So, when researching old trains and train wrecks, the train number alone tells you something about it.
Thanks to one of our museum Friends (and retired railroader) for that information.
>>Speaking of Numbers...Explaining the mysterious house numbering system in Bullitt County.
Several years ago, most of Bullitt County changed its system of house numbers from the traditional method. The traditional system was the simple one most people are used to. An example of that would be: one house is numbered "123", the next house then would be "124", etc. But in a county such as Bullitt that is developing rapidly, that system became a problem in numbering all the new houses and businesses that were added between the old "123" and "124".
So, Bullitt County changed to a system that is more flexible, and actually gives a lot of information, if you understand the system.
Now an address is determined by the distance from the beginning of the road. The very first spot is "100", but then the numbers are divided up by tenths of a mile, and then tenths of that. So, since a mile is 5280 feet, each number change represents 5.28 feet. The first "100" adds a bit of confusion but, keeping that in mind, a house address of, say, "878 Peaceful Way" tells you that the house can be found .778 of a mile from the beginning of Peaceful Way ("878" less 100). Understanding this system allows one to find a house even if no one on the street has a house number showing. It's very helpful for emergency services but also for us, and it can be a steady address reference over time.
But only if you understand the system.
>>New County Clerk Web Site.
Bullitt County Clerk Kevin Mooney has opened a helpful new web site for his office. That site, www.BullittCountyClerk.com, offers access to a world of information that can be quite helpful to the researcher as well as the regular citizen. Explore it sometime to see for yourself what is available.
>> Lincoln Events Schedule.
For the next two years, Kentucky will be celebrating the bicentennial of Abraham Lincoln's birth. There will be many, many activities across the state. The web site www.KyLincoln.org is one place to find schedules of those activities.
>>Product Safety Recalls.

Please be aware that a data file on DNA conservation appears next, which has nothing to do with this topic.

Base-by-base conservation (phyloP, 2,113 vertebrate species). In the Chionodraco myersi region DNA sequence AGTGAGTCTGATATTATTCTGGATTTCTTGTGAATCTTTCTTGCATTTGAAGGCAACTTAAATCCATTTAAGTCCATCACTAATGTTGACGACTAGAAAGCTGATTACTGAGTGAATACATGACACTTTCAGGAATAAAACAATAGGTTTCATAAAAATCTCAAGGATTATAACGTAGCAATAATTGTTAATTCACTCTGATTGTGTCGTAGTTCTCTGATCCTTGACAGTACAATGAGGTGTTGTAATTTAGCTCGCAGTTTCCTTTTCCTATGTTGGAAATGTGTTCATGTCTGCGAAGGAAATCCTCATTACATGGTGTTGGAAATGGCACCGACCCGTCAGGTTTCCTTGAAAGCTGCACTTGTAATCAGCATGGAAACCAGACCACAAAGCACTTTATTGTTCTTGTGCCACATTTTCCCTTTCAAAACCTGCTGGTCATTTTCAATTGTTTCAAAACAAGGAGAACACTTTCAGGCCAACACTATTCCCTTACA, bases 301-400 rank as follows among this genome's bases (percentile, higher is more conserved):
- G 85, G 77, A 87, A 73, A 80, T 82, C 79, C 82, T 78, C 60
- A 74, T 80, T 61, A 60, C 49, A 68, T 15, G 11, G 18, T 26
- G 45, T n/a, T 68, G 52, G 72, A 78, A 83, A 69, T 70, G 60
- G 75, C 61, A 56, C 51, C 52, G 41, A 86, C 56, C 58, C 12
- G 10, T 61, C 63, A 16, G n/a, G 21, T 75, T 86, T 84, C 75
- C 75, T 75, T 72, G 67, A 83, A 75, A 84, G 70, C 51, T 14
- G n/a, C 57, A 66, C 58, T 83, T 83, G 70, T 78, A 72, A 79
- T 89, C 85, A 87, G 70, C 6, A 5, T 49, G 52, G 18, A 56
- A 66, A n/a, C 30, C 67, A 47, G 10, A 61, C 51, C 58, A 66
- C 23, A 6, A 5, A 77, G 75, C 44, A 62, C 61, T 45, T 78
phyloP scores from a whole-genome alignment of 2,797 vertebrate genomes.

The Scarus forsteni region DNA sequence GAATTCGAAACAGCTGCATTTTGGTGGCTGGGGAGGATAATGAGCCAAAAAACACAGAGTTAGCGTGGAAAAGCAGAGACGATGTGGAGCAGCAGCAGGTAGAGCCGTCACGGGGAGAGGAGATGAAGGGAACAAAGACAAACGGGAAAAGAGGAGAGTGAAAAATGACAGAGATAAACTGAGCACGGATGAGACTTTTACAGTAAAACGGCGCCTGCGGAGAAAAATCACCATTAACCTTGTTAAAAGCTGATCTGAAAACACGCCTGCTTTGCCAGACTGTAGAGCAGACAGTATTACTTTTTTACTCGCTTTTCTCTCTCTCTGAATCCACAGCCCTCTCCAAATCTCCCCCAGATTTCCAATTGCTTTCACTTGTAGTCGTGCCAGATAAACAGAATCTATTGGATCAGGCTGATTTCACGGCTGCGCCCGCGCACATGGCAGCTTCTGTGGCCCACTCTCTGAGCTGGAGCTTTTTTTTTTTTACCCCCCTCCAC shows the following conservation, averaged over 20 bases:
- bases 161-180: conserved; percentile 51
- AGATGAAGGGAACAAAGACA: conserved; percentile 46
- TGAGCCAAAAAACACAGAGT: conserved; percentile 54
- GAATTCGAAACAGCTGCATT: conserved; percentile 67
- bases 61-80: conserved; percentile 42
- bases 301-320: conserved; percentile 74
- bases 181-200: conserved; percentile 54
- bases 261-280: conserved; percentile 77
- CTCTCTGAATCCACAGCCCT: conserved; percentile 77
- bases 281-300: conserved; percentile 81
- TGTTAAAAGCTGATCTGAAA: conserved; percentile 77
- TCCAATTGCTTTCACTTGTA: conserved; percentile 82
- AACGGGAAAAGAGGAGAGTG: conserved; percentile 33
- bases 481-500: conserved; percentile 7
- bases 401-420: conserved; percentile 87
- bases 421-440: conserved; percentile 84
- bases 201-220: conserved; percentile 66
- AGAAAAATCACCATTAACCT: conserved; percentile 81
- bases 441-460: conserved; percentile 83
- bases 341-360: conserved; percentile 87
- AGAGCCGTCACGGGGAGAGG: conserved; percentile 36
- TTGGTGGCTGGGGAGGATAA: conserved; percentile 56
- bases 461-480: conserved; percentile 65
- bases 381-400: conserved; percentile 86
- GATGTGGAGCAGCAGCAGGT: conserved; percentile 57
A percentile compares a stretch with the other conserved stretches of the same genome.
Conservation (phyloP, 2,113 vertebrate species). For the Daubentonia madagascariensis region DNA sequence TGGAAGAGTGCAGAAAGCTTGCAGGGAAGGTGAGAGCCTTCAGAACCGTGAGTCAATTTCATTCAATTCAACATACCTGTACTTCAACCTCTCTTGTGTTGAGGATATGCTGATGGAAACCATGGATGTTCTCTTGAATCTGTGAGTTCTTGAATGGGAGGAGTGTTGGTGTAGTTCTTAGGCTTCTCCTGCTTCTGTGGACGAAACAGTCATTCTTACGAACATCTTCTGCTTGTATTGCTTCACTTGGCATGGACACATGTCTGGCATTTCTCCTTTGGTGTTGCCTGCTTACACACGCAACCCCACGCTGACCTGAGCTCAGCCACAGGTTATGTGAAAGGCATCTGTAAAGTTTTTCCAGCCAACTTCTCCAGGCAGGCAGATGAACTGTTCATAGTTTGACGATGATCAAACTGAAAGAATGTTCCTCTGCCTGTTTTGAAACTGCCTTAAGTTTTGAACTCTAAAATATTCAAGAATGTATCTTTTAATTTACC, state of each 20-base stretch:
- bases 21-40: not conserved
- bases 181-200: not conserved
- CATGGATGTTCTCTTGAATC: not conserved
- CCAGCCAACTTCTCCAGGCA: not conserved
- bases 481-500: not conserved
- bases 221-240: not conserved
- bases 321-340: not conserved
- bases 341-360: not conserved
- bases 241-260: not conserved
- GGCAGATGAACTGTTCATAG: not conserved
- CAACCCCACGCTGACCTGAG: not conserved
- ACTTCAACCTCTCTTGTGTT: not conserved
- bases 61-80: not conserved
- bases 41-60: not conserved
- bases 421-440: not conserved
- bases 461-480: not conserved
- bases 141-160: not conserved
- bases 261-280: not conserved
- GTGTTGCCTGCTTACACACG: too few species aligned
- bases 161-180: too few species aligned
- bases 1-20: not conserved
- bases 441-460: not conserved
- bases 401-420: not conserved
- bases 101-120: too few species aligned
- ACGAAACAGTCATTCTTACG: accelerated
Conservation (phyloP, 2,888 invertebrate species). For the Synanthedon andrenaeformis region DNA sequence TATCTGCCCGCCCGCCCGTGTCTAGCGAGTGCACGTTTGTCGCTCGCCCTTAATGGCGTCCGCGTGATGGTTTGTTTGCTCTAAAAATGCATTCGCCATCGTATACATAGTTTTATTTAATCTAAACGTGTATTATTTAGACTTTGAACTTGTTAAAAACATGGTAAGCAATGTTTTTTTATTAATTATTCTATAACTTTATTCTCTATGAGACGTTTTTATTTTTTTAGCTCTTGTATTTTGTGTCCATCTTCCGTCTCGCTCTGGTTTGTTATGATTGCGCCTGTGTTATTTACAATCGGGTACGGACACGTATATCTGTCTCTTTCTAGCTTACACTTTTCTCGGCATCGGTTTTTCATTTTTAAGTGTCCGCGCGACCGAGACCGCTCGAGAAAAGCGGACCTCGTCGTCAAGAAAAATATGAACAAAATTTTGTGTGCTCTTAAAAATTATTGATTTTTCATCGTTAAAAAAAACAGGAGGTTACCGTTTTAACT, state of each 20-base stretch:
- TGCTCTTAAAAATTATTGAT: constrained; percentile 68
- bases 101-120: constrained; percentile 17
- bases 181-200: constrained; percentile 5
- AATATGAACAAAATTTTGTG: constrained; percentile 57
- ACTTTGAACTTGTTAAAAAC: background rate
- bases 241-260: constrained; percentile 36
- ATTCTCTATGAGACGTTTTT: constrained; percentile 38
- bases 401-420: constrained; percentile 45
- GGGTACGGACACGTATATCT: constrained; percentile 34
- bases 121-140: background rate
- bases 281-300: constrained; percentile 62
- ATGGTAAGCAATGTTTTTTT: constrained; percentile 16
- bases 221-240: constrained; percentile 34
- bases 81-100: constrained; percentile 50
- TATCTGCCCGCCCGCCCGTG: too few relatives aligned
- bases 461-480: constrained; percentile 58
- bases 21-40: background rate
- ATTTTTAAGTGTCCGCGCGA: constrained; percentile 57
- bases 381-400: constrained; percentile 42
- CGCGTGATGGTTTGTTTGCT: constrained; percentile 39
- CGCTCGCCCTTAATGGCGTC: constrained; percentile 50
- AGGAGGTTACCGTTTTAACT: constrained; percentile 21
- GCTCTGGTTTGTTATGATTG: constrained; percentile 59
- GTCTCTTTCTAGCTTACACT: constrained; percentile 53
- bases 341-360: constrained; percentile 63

This is outside the usual area of this newsletter, but the web site is so helpful I wanted to make sure you knew of it. The government Consumer Product Safety Commission provides a web site that offers lots of information that can be helpful to consumers.
Think the nightly news is scary with its occasional recall notices? Check out the hundreds of recall notices on www.cpsc.gov. . Finally... A March Snow.
I am setting here at my desk looking out the window at twelve inches of snow newly fallen throughout the area. With readers of this newsletter living throughout the nation and Canada, twelve inches of snow means different things to different readers. For some of our Friends to the north, I suppose it is little more than a dusting. To those to the south, it might be the reason they live in the south. But for us in Bullitt County, it is a pretty big thing. That much snow happens here only about every ten years or so, the last being in about 1994.
It is, of course, bad news to some and good news to others. Nearly everything shuts down. Schools and churches close. Our county road crews worked valiantly through the night trying to keep the roads clear, but we just don't get this much snow often enough to justify having enough equipment. I remember many years ago now, when a huge snowstorm hit the entire state. It had been so long since the state snow blades for the trucks had been needed that no one could remember were they had been stored. They were not found until Spring, at which time they were discovered in neat rows stored in a field, right where they had been placed after the last big storm.
This snow today is soft and wet, though, and will not last long. March in Bullitt County guarantees that the warmth of Spring is not far off. And our road crews have by now cleared most of the roads, even many of the little back roads around the county.
School is out and so are the sleds. It's a good time to just relax and not worry about things. The calm silence that comes with snow in Kentucky is broken only by the laughter of children playing on the hillsides.
In fact, as I watch the little road outside my house already beginning to melt clear, I kinda wish it all would last a bit longer than it will.
But only a bit.
As I close this newsletter, I think Bonnie and I will run outside and make one last snowman while we can.
Spring is 'round the corner,' and it might be years before we get to enjoy this again!
Thank you for being a Friend of Bullitt County History.